Proving Riemann Integrability of a Function to Zero

In summary, you are trying to find a partition P' such that S(f;P')<epsilon for every epsilon>0. You can always find a partition P' such that S(f;P')<epsilon if and only if n>N.
  • #1
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Homework Statement


Prove that the function specified below is Riemann integrable and that its integral is equal to zero.


Homework Equations


f(x)=1 for x=1/n (n is a natural number) and 0 elsewhere on the interval [0,1].


The Attempt at a Solution


I have divided the partition into two subintervals, the first with tags different from x=1/n and the second with tags at x=1/n. But, given an epsilon>0, I am not sure how to choose my delta (the norm of the partition) such that the points where the function is not zero doesn't make a contribution.

Or, is my approach all wrong?

Thanks!
 
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  • #2
Maybe not all wrong, but I would say overly complicated. :)

Consider any partition of [0,1]. Note that every subinterval from your partition contains a point not of the form 1/n.
 
  • #3
Yeah, it is sometimes like that if you study independently. :P

So, considering any partition of [0,1]. I should then tag the points different from 1/n, then making all the contributions zero. Right?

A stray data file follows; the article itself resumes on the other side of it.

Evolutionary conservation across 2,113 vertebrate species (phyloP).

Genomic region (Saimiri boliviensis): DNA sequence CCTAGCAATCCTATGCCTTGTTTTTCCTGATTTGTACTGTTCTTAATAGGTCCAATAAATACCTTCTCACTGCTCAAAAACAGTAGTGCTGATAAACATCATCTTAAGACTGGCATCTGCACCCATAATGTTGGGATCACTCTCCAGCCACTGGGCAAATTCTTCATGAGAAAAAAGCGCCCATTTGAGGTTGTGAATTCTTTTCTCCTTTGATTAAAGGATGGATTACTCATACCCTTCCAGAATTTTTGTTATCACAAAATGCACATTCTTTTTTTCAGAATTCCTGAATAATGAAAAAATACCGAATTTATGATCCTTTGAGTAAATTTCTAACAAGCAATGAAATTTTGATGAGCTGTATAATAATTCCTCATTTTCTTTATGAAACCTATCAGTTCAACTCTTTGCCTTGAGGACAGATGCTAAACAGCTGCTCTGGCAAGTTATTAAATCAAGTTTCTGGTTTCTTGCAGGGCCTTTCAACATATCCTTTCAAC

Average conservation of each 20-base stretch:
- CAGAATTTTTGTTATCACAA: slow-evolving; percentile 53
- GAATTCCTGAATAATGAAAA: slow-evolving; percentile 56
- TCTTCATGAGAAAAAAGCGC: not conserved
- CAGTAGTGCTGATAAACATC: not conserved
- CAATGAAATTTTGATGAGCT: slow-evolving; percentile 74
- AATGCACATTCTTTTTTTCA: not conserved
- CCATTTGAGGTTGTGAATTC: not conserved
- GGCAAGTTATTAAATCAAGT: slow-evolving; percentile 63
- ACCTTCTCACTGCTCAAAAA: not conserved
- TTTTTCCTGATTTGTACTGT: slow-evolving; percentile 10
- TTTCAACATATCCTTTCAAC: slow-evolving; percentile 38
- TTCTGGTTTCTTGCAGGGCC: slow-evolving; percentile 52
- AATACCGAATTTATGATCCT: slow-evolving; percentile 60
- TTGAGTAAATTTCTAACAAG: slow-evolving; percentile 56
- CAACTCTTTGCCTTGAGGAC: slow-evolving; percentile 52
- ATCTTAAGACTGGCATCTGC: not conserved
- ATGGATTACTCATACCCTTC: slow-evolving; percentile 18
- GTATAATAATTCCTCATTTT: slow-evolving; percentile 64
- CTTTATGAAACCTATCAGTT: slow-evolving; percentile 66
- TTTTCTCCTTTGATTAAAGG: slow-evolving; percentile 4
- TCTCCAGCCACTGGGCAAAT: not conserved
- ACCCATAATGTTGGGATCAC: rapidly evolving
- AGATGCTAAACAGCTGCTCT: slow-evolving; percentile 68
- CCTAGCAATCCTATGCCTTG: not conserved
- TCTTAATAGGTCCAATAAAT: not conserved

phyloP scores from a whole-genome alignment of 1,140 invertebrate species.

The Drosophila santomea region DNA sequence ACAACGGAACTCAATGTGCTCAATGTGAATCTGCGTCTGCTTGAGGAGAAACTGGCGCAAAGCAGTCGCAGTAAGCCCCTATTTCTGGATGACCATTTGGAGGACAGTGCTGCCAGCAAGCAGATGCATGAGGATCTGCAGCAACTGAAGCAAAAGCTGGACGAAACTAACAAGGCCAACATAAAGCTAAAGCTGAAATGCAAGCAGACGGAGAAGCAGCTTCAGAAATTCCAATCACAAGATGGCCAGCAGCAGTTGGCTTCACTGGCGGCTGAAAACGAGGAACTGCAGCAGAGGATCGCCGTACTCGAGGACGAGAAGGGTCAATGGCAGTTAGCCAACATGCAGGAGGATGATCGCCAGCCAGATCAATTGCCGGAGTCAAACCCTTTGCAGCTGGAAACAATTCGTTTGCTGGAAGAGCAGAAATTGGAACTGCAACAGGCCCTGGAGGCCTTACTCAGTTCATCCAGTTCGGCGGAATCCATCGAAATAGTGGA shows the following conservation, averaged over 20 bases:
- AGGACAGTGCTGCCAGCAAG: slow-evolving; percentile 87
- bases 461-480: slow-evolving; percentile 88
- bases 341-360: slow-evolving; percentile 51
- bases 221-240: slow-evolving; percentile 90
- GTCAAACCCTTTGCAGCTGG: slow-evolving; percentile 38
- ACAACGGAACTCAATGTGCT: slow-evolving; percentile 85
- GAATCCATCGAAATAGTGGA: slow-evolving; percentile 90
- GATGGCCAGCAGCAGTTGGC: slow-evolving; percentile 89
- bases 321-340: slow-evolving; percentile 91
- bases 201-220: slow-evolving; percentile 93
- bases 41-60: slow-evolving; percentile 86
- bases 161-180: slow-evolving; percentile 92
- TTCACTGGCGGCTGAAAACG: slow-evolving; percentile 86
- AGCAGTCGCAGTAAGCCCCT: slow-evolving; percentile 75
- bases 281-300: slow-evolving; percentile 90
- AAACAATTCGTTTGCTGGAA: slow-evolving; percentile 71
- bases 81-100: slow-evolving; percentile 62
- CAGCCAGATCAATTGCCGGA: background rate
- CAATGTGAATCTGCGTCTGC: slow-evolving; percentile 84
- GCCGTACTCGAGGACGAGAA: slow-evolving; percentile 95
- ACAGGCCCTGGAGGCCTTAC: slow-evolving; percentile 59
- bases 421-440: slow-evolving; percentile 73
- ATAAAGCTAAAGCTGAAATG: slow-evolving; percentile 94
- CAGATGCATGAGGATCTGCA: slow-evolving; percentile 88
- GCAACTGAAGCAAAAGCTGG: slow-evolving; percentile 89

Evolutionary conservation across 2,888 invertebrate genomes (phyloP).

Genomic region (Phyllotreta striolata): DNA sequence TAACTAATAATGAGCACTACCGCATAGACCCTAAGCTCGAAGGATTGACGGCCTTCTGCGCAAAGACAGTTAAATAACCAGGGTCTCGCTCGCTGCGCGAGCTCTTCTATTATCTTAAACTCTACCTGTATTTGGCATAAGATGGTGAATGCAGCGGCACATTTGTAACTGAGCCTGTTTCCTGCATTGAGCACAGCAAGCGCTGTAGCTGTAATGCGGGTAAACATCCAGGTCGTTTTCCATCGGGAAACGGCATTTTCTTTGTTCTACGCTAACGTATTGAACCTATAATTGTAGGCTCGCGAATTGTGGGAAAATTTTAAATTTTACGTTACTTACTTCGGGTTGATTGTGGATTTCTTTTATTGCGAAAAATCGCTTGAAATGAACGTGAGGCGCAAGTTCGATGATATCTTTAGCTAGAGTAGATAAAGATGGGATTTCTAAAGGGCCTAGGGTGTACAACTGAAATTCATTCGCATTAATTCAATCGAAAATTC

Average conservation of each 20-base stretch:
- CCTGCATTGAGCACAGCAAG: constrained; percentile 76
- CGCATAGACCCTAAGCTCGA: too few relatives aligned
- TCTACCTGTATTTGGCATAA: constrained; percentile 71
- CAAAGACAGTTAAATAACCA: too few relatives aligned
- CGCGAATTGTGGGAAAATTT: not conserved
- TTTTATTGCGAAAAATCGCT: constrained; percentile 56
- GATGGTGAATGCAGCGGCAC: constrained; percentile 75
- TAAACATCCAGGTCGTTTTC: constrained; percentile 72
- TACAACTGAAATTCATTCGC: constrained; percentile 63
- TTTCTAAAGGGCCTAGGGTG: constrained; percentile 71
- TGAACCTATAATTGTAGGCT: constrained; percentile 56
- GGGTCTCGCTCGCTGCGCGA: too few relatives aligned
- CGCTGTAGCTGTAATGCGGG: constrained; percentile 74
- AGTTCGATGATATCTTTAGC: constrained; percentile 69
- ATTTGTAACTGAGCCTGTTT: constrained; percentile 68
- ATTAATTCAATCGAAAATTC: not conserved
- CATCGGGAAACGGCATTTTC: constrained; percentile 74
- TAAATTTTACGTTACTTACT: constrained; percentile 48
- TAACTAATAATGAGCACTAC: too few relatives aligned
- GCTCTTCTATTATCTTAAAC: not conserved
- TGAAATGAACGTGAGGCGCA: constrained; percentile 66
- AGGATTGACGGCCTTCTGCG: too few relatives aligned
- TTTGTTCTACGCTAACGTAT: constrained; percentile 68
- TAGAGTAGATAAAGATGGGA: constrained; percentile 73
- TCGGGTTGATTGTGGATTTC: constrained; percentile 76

• #4
Wait, a sec, have you seen the result that if a function is discontinuous at a countable number of points then it is integrable?
 
  • #5
No, i have not. But I will definately look for it now.

Thanks!
 
  • #6
Well, if your book hasn't covered this yet, try to do without it.

You want to show that the lower and upper integrals are 0. Prove that the lower riemann sums s(f;P) are 0 for any partition P of [0,1]. This will of course imply that the lower integral is 0.

For the upper integral, you want to show that the inf over every P partition of [0,1] of the upper riemann sums S(f,P) is 0. Show that for every epsilon>0, you can always find a partition P' such that S(f;P')<epsilon.
 
  • #7
What you are describing now feels much better, the squeeze theorem. :)

But I don't understand at all, how to deal with the upper integral...? When finding the inf over every partition. I would like to do it in the same way as i treat the lower integral.

:S
 
Last edited:
  • #8
And I don't understand your question. :P
 
  • #9
Ok. :)

quasar987 said:
For the upper integral, you want to show that the inf over every P partition of [0,1] of the upper riemann sums S(f,P) is 0. Show that for every epsilon>0, you can always find a partition P' such that S(f;P')<epsilon.

I don't understand this!
 
  • #10
Now, I understand. (I hope so anyway)

When you wrote 'inf' I thought you meant infimum... so I thought that I was really lost since I have never heard of infimum in the context as Riemann integrals. But you must have meant int as in integral, right?

And, yes! I am an analysis-rookie. ;)
 
  • #11
I sure meant infimum.

How do you define the upper integral? For me, the upper integral is defined as

[tex]\inf_{P\in \mathcal{P}[0,1]}S(f;P)[/tex]

where [tex]\mathcal{P}[0,1][/tex] is the set of all partitions of [0,1] and

[tex]S(f;P)=\sum_{x_i\in P}\max_{x\in[x_i-1,x_i]}f(x)[/tex]
 
  • #12
Sorry!